Thu. Jun 4th, 2020

XFL To Reboot Kickoff Saturday — Will It Work?

After failing catastrophically almost two decades ago, McMahon’s XFL looks to exceed expectations in 2020

While watching this year’s Super Bowl, between ads featuring Ellen DeGeneres for Amazon, Post Malone for Bud Light and Lil Nas X for Doritos, you might’ve missed the one for football. This commercial didn’t feature Patrick Mahomes or Lamar Jackson or any other NFL player. In fact, it wasn’t even promoting the National Football League, this commercial was for the XFL.

The commercial featured a “doctor” discussing the all-too-well-known state of depression football fans across America fall into post-Super Bowl, as devotees realize that they just watched the last game for the next six months. When asked what the cure might be for what the doctor called ‘football-withdrawal-syndrome’ he responded, “watching football wouldn’t hurt.”

Watching football wouldn’t hurt, and if you don’t want to hurt, you’re in luck: the XFL kicks off this Saturday. The second iteration of the league will begin its 10-week schedule at 5 p.m. on Saturday, meaning there won’t be another weekend without football until May.

Back in 2001, the XFL premiered (for the first time) the weekend after the Super Bowl under the helm of Vince McMahon, but for a whole host of reasons the league only lasted for a single season. McMahon, who was (and still is) the owner of World Wrestling Entertainment (WWE) designed his football league to look like a tougher, sexier version of the NFL, and it didn’t work.

At first, the league fared well, drawing an impressive viewing of more than 50 million viewers during the first weekend. However, the XFL saw its viewership decline steadily over the course of the season as fans came to view the league as tacky and the players as disappointingly terrible. Fans’ disinterest in the league was reflected in the attendance at the games. Of the 10 teams, only half were able to fill up more than 35% of their venue, on average. Bob Costas summed it up well, describing the league as “Mediocre high school football combined with a tawdry strip club.”

The XFL is not the first league attempting to appeal to America’s love for football during the NFL’s offseason. Since the 1970’s, 18 different leagues have tried and failed at cementing themselves as competitors, let alone compliments, to the NFL. Most recently, the Alliance of American Football was added to the list of defunct leagues in 2019.

It is not surprising that so many leagues have attempted to find a foothold among football fans. If a league was able to maintain their position for several seasons without going bankrupt, the operation could turn tremendously lucrative as there are billions of potential dollars in marketing and advertising.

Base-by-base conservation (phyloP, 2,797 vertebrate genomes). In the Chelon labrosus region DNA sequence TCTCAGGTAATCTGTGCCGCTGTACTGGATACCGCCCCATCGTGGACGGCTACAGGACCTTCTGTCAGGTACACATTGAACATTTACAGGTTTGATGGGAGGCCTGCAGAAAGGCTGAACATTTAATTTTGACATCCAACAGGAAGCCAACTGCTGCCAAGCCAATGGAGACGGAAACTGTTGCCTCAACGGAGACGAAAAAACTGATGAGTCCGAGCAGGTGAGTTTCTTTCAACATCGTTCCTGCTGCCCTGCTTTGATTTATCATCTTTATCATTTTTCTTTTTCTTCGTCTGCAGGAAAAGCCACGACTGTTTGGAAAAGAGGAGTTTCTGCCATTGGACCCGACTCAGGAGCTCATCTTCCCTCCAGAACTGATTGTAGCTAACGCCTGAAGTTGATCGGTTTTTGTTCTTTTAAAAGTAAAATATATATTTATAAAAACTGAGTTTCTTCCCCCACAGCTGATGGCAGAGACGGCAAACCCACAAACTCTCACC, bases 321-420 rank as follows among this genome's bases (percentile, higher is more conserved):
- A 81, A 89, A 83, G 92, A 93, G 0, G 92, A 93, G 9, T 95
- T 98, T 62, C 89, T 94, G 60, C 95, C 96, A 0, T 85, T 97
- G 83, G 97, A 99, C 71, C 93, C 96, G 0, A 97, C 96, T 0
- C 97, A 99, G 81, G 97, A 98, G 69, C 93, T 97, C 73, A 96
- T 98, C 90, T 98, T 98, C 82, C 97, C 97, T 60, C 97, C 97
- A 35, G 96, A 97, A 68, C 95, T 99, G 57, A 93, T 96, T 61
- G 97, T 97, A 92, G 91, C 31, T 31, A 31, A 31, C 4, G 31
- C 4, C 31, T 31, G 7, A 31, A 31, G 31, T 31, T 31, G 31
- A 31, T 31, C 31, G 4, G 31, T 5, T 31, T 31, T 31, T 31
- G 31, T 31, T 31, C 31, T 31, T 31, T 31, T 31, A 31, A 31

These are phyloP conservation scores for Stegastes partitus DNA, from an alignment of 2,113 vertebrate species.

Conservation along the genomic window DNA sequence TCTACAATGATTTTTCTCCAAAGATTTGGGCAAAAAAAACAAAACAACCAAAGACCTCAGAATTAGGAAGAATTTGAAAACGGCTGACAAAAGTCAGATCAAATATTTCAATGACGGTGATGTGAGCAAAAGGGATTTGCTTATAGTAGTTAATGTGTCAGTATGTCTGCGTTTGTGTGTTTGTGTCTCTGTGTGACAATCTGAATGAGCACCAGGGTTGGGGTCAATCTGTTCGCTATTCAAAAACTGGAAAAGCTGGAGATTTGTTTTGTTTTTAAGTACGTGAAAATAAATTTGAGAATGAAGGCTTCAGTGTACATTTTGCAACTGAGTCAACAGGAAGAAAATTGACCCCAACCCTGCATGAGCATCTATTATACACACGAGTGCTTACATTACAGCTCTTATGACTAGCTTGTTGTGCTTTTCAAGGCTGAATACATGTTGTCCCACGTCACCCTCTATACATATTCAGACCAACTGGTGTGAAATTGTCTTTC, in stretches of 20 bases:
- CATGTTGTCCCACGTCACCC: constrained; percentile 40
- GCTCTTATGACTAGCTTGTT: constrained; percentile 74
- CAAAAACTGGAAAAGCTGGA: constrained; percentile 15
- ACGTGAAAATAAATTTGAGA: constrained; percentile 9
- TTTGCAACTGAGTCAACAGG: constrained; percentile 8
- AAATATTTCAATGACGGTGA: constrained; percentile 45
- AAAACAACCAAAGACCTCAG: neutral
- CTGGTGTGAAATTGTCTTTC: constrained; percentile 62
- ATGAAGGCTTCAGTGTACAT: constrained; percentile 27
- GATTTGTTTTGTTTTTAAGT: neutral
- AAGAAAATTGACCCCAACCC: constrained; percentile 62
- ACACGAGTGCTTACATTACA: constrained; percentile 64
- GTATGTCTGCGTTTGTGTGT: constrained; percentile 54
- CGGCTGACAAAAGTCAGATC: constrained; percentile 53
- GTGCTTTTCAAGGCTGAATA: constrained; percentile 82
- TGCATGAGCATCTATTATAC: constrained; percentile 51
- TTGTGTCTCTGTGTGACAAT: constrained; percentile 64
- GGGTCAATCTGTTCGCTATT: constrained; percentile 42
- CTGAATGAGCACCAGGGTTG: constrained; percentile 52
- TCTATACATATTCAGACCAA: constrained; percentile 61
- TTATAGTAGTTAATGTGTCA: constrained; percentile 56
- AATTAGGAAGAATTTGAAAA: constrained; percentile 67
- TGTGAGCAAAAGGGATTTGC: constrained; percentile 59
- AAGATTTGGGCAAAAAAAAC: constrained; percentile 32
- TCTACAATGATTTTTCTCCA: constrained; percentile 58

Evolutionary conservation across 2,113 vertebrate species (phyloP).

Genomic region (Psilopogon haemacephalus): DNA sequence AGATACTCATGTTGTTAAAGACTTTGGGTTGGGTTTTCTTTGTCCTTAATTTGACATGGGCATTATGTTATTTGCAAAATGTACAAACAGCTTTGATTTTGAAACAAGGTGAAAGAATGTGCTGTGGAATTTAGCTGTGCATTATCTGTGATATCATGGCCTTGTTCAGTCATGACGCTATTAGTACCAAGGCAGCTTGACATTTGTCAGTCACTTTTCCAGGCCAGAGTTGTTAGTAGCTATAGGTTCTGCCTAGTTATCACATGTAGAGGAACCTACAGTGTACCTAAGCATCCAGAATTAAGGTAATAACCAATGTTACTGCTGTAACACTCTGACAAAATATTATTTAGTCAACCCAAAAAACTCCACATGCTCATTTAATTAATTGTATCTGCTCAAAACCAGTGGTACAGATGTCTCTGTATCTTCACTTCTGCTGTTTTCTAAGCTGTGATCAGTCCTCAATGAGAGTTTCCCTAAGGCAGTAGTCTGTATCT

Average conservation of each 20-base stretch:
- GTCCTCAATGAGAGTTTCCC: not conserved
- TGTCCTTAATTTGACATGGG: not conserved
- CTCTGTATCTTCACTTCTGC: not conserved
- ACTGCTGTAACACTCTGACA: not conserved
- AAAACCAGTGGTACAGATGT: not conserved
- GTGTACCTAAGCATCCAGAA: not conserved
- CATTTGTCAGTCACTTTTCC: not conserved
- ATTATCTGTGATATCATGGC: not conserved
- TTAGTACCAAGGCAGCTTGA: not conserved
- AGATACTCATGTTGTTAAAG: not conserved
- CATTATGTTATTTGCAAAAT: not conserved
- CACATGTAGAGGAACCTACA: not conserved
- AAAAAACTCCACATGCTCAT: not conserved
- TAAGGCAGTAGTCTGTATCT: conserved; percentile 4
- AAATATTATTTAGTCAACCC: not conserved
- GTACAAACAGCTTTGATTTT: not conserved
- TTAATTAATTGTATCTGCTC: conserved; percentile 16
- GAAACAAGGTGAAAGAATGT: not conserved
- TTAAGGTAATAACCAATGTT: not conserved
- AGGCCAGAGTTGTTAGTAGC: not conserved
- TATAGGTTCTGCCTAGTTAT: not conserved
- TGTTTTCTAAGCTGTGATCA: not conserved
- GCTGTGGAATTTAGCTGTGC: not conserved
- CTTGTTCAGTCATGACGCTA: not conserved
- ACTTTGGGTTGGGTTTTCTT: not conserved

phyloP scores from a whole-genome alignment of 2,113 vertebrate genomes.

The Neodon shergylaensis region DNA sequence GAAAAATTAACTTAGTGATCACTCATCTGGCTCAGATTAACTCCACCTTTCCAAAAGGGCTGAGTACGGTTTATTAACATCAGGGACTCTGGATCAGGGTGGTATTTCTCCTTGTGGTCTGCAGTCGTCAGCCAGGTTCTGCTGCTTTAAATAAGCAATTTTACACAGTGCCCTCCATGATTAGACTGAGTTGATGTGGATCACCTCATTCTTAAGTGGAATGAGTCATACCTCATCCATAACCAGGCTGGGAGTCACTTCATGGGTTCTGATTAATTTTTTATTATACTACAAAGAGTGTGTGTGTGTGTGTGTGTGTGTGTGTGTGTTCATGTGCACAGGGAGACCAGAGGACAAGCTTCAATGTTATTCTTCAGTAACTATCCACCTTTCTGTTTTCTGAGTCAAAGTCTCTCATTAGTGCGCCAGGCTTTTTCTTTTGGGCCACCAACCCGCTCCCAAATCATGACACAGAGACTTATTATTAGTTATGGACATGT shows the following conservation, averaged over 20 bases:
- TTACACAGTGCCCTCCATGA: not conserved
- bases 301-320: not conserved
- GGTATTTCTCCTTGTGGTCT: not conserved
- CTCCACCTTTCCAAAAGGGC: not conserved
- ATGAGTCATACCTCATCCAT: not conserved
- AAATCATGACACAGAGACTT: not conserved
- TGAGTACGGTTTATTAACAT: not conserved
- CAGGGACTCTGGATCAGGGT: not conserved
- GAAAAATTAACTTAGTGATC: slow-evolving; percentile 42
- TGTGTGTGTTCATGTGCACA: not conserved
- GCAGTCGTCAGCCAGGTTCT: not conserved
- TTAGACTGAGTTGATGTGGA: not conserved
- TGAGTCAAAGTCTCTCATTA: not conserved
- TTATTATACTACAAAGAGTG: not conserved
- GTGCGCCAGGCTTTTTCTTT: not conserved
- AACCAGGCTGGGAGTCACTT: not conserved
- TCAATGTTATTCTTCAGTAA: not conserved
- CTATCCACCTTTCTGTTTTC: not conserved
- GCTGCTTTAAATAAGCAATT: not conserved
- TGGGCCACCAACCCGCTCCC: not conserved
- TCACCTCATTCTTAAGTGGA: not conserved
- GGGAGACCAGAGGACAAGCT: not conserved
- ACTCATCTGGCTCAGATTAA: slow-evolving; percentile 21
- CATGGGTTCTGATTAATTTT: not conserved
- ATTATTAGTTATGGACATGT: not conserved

Unlike its predecessors, McMahon hopes that his second go at the XFL will make it to a fourth season, when the league would begin to make a profit. The track record of startup football leagues, though, is less than hopeful. Of the 18 defunct leagues, only three ever made it to a fourth season.

But this league is going to be different, or so McMahon has promised. In this spirit, the businessman placed Oliver Luck as commissioner of the league. Luck, an ex-NFL quarterback himself and the father of the first overall pick back in 2012 (ex-Colts quarterback Andrew Luck) has stressed multiple times that the number one priority of the XFL is the quality of the product on the field. In an attempt to distance this league with the first iteration, this league will focus on promoting a family-friendly game that emphasizes player safety.

But Luck also understands that the XFL has to be notably different from the NFL if it hopes to gain the attention of the American public and any sustained traction. To this end, the XFL has created a notably different rule book than any other startup league has put forth. Unlike the rules that often seemed gimmicky featured in the 2001 version of the league, Luck said new rules are designed to create “a game that’s fast-paced, high-octane, up-tempo, with a great rhythm, a great flow, [and] fewer stoppages in play.” per Forbes.com’s J.P. Pelzman.

To this end, there will be no coin toss; two timeouts per team, per half; a shorter halftime period; and a running play clock for the entirety of the game, outside the last two minutes of each half.

To make the game more exciting, rules have been created to make for a shootout style overtime, with each team rotating single-play possessions from the five-yard line; a one, two or three point option for the play immediately following a touchdown (rather than an extra point); and a rule that allows for multiple forward passes on each play, among others. Additionally, punts and kickoffs have been reimagined to promote excitement as well as player safety. Luck has reiterated that he is not trying to reinvent the wheel but rather “take a great game and make it a little bit better.” per ESPN’s Kevin Seifert.

At the end of the day, whether or not the XFL succeeds or fails comes down to whether or not the league can garner attention that translates into viewership and attendance. The games will be broadcasted on FOX, ESPN and ABC; whether anyone will tune in to watch them, we’ll just have to wait and see.